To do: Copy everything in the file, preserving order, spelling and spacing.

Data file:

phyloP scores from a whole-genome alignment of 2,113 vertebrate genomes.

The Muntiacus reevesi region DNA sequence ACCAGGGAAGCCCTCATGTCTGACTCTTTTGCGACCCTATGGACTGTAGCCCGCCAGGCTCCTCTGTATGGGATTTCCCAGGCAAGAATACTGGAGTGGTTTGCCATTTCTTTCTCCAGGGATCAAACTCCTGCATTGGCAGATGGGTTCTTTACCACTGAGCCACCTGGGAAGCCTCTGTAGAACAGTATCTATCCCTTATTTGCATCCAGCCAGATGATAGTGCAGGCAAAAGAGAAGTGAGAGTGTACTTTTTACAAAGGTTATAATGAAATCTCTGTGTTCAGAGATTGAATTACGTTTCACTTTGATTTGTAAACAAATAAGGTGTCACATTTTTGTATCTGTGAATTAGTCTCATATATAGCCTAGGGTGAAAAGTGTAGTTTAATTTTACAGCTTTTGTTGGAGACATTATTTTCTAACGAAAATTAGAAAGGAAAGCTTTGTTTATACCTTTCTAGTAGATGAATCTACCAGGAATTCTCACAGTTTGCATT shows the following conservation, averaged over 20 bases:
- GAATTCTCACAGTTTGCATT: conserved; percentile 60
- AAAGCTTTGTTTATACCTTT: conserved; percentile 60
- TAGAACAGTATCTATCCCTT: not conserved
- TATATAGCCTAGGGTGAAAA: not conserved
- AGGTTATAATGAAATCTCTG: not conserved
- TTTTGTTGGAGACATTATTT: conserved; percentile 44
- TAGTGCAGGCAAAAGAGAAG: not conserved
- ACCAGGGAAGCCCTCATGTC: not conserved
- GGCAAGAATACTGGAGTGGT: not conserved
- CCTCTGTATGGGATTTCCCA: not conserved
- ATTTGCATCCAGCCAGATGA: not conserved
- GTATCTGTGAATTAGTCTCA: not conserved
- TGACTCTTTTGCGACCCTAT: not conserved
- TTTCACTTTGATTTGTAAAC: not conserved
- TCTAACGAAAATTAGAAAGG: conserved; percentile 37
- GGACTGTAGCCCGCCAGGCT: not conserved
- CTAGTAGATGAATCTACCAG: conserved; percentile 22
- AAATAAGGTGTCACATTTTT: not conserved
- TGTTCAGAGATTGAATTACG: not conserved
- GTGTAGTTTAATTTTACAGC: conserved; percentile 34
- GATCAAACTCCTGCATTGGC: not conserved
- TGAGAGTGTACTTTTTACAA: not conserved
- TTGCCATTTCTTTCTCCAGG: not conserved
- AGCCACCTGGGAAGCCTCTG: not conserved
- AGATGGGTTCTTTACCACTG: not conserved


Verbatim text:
phyloP scores from a whole-genome alignment of 2,113 vertebrate genomes.

The Muntiacus reevesi region DNA sequence ACCAGGGAAGCCCTCATGTCTGACTCTTTTGCGACCCTATGGACTGTAGCCCGCCAGGCTCCTCTGTATGGGATTTCCCAGGCAAGAATACTGGAGTGGTTTGCCATTTCTTTCTCCAGGGATCAAACTCCTGCATTGGCAGATGGGTTCTTTACCACTGAGCCACCTGGGAAGCCTCTGTAGAACAGTATCTATCCCTTATTTGCATCCAGCCAGATGATAGTGCAGGCAAAAGAGAAGTGAGAGTGTACTTTTTACAAAGGTTATAATGAAATCTCTGTGTTCAGAGATTGAATTACGTTTCACTTTGATTTGTAAACAAATAAGGTGTCACATTTTTGTATCTGTGAATTAGTCTCATATATAGCCTAGGGTGAAAAGTGTAGTTTAATTTTACAGCTTTTGTTGGAGACATTATTTTCTAACGAAAATTAGAAAGGAAAGCTTTGTTTATACCTTTCTAGTAGATGAATCTACCAGGAATTCTCACAGTTTGCATT shows the following conservation, averaged over 20 bases:
- GAATTCTCACAGTTTGCATT: conserved; percentile 60
- AAAGCTTTGTTTATACCTTT: conserved; percentile 60
- TAGAACAGTATCTATCCCTT: not conserved
- TATATAGCCTAGGGTGAAAA: not conserved
- AGGTTATAATGAAATCTCTG: not conserved
- TTTTGTTGGAGACATTATTT: conserved; percentile 44
- TAGTGCAGGCAAAAGAGAAG: not conserved
- ACCAGGGAAGCCCTCATGTC: not conserved
- GGCAAGAATACTGGAGTGGT: not conserved
- CCTCTGTATGGGATTTCCCA: not conserved
- ATTTGCATCCAGCCAGATGA: not conserved
- GTATCTGTGAATTAGTCTCA: not conserved
- TGACTCTTTTGCGACCCTAT: not conserved
- TTTCACTTTGATTTGTAAAC: not conserved
- TCTAACGAAAATTAGAAAGG: conserved; percentile 37
- GGACTGTAGCCCGCCAGGCT: not conserved
- CTAGTAGATGAATCTACCAG: conserved; percentile 22
- AAATAAGGTGTCACATTTTT: not conserved
- TGTTCAGAGATTGAATTACG: not conserved
- GTGTAGTTTAATTTTACAGC: conserved; percentile 34
- GATCAAACTCCTGCATTGGC: not conserved
- TGAGAGTGTACTTTTTACAA: not conserved
- TTGCCATTTCTTTCTCCAGG: not conserved
- AGCCACCTGGGAAGCCTCTG: not conserved
- AGATGGGTTCTTTACCACTG: not conserved